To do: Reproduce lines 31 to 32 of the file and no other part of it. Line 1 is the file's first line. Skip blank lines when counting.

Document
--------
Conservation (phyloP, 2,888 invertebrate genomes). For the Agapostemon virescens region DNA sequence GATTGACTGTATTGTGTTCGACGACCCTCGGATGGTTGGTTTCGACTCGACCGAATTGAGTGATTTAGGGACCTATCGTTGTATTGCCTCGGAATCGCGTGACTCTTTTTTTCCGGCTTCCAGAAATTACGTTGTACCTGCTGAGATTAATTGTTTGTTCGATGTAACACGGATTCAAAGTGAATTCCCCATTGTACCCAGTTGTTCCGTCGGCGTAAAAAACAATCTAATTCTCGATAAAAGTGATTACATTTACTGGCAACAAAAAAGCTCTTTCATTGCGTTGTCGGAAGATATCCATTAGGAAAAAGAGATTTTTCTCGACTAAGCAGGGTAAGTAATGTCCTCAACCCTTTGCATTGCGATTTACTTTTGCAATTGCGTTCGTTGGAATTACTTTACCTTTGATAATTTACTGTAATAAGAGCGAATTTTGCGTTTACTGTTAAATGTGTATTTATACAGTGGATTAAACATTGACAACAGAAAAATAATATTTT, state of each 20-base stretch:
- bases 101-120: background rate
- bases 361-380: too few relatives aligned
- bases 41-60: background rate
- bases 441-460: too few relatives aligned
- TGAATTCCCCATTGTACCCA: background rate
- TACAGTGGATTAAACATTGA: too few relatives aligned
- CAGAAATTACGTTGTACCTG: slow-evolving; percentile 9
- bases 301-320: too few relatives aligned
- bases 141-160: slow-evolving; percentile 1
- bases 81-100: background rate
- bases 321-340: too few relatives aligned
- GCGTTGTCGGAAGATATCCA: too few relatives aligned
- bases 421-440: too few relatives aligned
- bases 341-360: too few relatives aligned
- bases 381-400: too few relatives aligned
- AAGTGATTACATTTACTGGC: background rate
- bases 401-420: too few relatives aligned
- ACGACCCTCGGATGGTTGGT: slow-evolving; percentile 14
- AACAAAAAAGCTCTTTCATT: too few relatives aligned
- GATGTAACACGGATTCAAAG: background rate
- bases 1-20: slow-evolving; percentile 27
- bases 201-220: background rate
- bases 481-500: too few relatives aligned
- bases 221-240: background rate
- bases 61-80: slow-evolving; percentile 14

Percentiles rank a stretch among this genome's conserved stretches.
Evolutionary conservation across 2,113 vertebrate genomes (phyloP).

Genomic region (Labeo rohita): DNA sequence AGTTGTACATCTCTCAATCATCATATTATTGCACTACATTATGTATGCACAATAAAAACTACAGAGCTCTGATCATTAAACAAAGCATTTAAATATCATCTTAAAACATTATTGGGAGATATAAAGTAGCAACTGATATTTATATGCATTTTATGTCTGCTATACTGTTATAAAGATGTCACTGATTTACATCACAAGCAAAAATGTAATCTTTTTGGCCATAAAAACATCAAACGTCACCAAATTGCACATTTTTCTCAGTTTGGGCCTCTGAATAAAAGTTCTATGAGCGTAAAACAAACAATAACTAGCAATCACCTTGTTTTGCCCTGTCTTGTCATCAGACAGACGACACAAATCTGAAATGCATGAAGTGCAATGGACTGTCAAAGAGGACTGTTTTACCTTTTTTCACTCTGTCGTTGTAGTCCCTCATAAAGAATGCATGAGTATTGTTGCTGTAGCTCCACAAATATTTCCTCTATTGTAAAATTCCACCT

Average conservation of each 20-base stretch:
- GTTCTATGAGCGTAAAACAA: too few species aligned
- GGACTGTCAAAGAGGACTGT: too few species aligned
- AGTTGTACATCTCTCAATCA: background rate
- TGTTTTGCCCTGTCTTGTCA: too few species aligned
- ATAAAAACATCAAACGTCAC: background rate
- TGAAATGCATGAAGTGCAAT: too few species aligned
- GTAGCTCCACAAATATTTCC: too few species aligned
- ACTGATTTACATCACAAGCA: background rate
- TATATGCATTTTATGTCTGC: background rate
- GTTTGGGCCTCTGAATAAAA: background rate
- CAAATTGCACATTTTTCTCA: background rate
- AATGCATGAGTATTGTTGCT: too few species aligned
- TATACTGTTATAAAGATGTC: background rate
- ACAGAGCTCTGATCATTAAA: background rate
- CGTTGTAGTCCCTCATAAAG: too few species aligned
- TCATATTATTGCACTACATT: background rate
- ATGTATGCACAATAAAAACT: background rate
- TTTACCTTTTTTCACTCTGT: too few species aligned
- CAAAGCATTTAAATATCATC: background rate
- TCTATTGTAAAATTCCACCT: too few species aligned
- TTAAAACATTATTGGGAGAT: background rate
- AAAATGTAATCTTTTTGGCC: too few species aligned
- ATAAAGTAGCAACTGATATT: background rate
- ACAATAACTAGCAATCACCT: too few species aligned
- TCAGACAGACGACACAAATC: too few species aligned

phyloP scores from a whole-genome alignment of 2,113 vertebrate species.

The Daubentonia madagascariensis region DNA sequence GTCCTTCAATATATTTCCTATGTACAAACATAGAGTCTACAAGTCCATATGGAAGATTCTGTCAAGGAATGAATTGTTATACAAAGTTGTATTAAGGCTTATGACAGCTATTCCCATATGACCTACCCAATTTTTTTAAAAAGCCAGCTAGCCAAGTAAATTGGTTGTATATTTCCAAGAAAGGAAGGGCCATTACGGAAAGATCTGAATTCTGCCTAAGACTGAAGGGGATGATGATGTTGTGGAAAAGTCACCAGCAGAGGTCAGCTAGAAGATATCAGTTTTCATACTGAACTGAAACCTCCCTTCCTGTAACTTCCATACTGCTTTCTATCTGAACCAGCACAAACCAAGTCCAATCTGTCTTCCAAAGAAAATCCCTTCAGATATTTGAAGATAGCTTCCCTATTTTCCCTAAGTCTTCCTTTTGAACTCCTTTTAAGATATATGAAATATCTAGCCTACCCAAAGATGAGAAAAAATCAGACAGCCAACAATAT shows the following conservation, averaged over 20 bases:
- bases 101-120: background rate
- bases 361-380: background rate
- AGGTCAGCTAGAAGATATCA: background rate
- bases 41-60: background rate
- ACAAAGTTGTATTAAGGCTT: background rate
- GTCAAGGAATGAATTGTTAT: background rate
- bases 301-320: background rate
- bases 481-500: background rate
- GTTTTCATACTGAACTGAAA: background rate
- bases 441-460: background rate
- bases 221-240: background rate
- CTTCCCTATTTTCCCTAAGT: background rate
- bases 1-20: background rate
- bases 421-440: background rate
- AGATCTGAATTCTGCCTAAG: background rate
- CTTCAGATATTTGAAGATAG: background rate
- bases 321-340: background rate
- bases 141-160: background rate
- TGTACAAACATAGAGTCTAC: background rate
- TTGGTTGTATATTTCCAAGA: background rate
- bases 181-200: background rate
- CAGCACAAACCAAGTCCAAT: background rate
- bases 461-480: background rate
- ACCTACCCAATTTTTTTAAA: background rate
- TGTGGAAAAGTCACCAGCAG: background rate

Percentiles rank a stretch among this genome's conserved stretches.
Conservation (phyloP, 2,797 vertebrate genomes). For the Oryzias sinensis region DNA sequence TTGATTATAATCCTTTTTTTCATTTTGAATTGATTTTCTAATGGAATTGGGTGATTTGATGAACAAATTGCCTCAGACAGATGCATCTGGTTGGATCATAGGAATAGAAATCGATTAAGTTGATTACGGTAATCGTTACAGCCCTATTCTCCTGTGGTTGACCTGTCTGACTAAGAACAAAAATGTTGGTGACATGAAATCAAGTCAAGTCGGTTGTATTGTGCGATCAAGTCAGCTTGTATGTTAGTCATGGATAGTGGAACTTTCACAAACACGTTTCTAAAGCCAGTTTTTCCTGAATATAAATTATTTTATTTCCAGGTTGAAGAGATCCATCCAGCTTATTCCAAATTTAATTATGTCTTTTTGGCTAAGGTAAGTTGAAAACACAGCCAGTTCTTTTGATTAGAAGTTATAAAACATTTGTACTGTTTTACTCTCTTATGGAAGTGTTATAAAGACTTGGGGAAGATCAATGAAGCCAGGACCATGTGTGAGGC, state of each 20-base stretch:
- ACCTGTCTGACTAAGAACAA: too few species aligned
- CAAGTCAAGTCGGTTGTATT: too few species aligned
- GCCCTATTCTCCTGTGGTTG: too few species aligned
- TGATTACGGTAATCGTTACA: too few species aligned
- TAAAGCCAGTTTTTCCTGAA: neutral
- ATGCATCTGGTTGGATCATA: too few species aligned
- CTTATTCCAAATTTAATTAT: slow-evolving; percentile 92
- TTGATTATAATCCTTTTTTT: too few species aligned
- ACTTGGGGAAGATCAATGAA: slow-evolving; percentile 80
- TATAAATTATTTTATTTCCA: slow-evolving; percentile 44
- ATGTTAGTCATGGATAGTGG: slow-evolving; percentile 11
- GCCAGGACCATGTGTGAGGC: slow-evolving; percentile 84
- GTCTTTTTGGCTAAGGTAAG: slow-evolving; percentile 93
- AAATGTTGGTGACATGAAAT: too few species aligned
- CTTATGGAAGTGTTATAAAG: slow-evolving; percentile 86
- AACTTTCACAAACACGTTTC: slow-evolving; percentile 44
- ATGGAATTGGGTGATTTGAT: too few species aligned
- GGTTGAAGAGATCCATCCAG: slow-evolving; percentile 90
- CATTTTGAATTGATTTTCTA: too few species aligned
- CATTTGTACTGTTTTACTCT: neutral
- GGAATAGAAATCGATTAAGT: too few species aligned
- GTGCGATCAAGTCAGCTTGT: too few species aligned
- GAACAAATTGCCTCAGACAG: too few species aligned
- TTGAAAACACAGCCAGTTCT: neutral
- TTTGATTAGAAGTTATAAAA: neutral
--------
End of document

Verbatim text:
- GTTCTATGAGCGTAAAACAA: too few species aligned
- GGACTGTCAAAGAGGACTGT: too few species aligned